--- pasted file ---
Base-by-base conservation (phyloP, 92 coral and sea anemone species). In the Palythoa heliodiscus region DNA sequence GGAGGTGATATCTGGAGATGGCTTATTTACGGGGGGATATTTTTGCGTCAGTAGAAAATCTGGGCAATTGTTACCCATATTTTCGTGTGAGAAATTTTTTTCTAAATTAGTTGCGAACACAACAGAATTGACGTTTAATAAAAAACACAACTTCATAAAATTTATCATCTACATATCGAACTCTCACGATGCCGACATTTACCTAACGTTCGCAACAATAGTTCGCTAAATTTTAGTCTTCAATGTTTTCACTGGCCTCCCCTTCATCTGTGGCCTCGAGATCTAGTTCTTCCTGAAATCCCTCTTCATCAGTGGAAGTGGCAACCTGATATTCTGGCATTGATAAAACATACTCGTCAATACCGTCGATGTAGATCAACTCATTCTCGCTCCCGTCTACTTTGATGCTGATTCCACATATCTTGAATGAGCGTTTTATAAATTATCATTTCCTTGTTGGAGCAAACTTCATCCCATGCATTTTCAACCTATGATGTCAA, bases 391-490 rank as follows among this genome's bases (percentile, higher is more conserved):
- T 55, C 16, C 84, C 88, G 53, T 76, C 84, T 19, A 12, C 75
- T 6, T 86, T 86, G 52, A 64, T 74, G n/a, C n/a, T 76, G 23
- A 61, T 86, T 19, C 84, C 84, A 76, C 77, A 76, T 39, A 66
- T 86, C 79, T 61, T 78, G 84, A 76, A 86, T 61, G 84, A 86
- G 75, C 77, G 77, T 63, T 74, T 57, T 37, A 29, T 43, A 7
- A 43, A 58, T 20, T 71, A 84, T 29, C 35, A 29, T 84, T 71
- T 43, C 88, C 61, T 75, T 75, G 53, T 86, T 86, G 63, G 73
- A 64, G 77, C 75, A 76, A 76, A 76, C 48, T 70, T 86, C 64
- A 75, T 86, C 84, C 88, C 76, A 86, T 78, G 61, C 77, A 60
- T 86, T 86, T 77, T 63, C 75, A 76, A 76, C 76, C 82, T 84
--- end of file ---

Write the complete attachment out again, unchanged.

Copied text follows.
Base-by-base conservation (phyloP, 92 coral and sea anemone species). In the Palythoa heliodiscus region DNA sequence GGAGGTGATATCTGGAGATGGCTTATTTACGGGGGGATATTTTTGCGTCAGTAGAAAATCTGGGCAATTGTTACCCATATTTTCGTGTGAGAAATTTTTTTCTAAATTAGTTGCGAACACAACAGAATTGACGTTTAATAAAAAACACAACTTCATAAAATTTATCATCTACATATCGAACTCTCACGATGCCGACATTTACCTAACGTTCGCAACAATAGTTCGCTAAATTTTAGTCTTCAATGTTTTCACTGGCCTCCCCTTCATCTGTGGCCTCGAGATCTAGTTCTTCCTGAAATCCCTCTTCATCAGTGGAAGTGGCAACCTGATATTCTGGCATTGATAAAACATACTCGTCAATACCGTCGATGTAGATCAACTCATTCTCGCTCCCGTCTACTTTGATGCTGATTCCACATATCTTGAATGAGCGTTTTATAAATTATCATTTCCTTGTTGGAGCAAACTTCATCCCATGCATTTTCAACCTATGATGTCAA, bases 391-490 rank as follows among this genome's bases (percentile, higher is more conserved):
- T 55, C 16, C 84, C 88, G 53, T 76, C 84, T 19, A 12, C 75
- T 6, T 86, T 86, G 52, A 64, T 74, G n/a, C n/a, T 76, G 23
- A 61, T 86, T 19, C 84, C 84, A 76, C 77, A 76, T 39, A 66
- T 86, C 79, T 61, T 78, G 84, A 76, A 86, T 61, G 84, A 86
- G 75, C 77, G 77, T 63, T 74, T 57, T 37, A 29, T 43, A 7
- A 43, A 58, T 20, T 71, A 84, T 29, C 35, A 29, T 84, T 71
- T 43, C 88, C 61, T 75, T 75, G 53, T 86, T 86, G 63, G 73
- A 64, G 77, C 75, A 76, A 76, A 76, C 48, T 70, T 86, C 64
- A 75, T 86, C 84, C 88, C 76, A 86, T 78, G 61, C 77, A 60
- T 86, T 86, T 77, T 63, C 75, A 76, A 76, C 76, C 82, T 84